After driving through the extremely scenery deprived east side of North Dakota, I finally came upon a rest stop called Painted Canyon. It also said it was an overlook for the badlands of Teddy Roosevelt National Park.
To back track a bit, I should say the park was really nothing I had ever heard of before until I thought that this roadtrip would be a good opportunity for me to hit a state that I would never really have a desire to see, North Dakota, unless I had the time and the remotest of reasons to go there.
So, one slow night at work, I did a bit of searching on the internet and found Teddy Roosevelt National Park. It appeared that it’d be just the reason I’d be looking for so I could cross North Dakota off my list of states that still need to be visited.
But, what to do in the park?
From what I read, there was a small bit of wildlife viewing and a few hiking trails available. Since I like both, I figured it’d be great for a quick overnight stop in the area with a hike in the morning before continuing on to Yellowstone National Park, a place that I’ve wanted to see for a while and figured, on a whim, that I’d do after heading home for my annual Minnesota State Fair trip.
More on Yellowstone in my next entry though.
When I arrived at the rest stop it was nearing dusk. I was able to get a good view of the badlands though, along with a few photos, while I spied a few bison grazing near the parking lot. But, that wasn’t good enough, I wanted a closer view.
After driving through the small, and very touristy, town of Medora, I decided to see if I could still get into the park for the night and get a quick glimpse, and understanding of the layout, so I could be a bit more efficient for my hike the next morning.
After driving for about 30 minutes I finally came to, from what I could tell, was the first obvious trail that I could hike on. I had passed a few more bison, and some mule deer, in the process, but nothing was terribly inspiring at this point.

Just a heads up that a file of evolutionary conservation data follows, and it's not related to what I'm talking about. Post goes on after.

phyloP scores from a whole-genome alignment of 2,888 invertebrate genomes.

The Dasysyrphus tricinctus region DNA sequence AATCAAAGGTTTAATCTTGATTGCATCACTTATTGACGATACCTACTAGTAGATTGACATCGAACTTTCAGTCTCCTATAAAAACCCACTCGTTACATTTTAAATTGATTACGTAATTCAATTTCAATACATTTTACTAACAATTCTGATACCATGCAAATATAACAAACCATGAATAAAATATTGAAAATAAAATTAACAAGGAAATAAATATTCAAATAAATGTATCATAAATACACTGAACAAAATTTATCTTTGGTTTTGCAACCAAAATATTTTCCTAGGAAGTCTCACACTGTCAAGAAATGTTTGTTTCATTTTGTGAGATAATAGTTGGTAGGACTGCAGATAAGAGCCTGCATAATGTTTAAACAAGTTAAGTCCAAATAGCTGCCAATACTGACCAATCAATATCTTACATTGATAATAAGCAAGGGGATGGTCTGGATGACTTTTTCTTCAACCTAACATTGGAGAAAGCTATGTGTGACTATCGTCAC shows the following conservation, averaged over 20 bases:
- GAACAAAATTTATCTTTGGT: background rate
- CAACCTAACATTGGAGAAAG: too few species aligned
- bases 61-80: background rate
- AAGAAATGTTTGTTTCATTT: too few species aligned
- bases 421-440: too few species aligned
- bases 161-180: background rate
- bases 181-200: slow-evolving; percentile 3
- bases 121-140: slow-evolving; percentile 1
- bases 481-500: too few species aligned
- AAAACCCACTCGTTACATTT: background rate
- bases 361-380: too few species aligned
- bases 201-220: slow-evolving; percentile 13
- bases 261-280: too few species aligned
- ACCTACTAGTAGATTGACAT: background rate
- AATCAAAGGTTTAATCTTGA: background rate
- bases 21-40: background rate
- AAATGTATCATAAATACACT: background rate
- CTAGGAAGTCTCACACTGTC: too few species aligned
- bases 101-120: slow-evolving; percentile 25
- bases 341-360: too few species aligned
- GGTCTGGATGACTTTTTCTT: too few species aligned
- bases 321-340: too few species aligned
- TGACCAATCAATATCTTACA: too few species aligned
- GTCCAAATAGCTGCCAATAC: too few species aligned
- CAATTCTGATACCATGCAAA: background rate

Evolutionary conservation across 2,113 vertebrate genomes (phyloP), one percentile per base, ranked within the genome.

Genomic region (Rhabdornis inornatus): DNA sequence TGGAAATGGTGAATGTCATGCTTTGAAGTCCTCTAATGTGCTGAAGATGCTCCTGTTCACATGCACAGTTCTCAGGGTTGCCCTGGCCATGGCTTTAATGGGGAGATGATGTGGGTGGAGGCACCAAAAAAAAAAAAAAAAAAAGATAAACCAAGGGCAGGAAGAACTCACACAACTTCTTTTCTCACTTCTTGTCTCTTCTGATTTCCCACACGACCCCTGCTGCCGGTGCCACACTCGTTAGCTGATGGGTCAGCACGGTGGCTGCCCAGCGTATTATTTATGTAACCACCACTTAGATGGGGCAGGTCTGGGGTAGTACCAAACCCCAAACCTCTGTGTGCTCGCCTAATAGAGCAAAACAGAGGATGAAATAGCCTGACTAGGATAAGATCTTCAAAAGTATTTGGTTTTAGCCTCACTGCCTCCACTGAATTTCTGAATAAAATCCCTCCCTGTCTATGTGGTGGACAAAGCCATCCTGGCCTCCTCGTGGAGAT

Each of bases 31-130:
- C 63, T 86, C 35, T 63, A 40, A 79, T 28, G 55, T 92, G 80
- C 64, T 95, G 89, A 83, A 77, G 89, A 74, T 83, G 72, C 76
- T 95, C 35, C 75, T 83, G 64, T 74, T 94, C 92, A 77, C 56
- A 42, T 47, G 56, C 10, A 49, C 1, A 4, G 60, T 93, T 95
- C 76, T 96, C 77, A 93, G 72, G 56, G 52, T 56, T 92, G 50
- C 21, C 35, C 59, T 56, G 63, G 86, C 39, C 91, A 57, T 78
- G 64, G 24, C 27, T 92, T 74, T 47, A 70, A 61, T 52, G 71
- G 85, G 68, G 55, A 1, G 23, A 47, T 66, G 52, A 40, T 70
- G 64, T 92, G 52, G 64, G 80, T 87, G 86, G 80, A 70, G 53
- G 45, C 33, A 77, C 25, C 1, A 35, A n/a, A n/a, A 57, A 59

The scenery was nice, and I’m sure I would’ve seen many more interesting things had I decided to stay, but after getting this quick view of the park I was inspired to head on closer to Yellowstone. I thought that if what I’m seeing now is beautiful, surely what I’ll see in Yellowstone, the nation’s first national park, will be that much more impressive.
So, after a quick dusk drive through Teddy Roosevelt National Park, I decided to head further west and get a jump on my Wednesday drive into Yellowstone, ultimately stopping for the night in Miles City, Montana for what was thankfully only one night.
The city, which certainly wasn’t much more than some fast food stops and a few hotels from what I could see, sits about an hours drive west of Glendive. By the look of it, it’s simply used as a stopping off point of tired truckers and motorists since all of the rooms in the hotel I stayed at were filled with the one smoking room I ultimately ended up getting for the night…only to relearn the lesson of why I don’t rent smoking rooms.
The drive through the west side of North Dakota, and Montana, was an impressive one though. The scenery was beautiful and quickly made me understand why Montana is referred to as Big Sky. The sky there truly did seem much more expansive than most anywhere else I’ve ever been, and ultimately added to the beauty of the area.
In hindsight for this stop though, I wish I had had another day available to me on my trip. I would’ve liked to have spent a day better exploring Teddy Roosevelt National Park, but there was no way I wanted to give up any of the days I had in Yellowstone or in Minnesota, to which I actually needed more time there as well.
But, for what I had available, I’m glad I played it out the way I did. Teddy Roosevelt National Park was beautiful, and is a good, and rare, reason to visit North Dakota, and I’m glad I took advantage of the opportunity, and not just to cross a state off my list.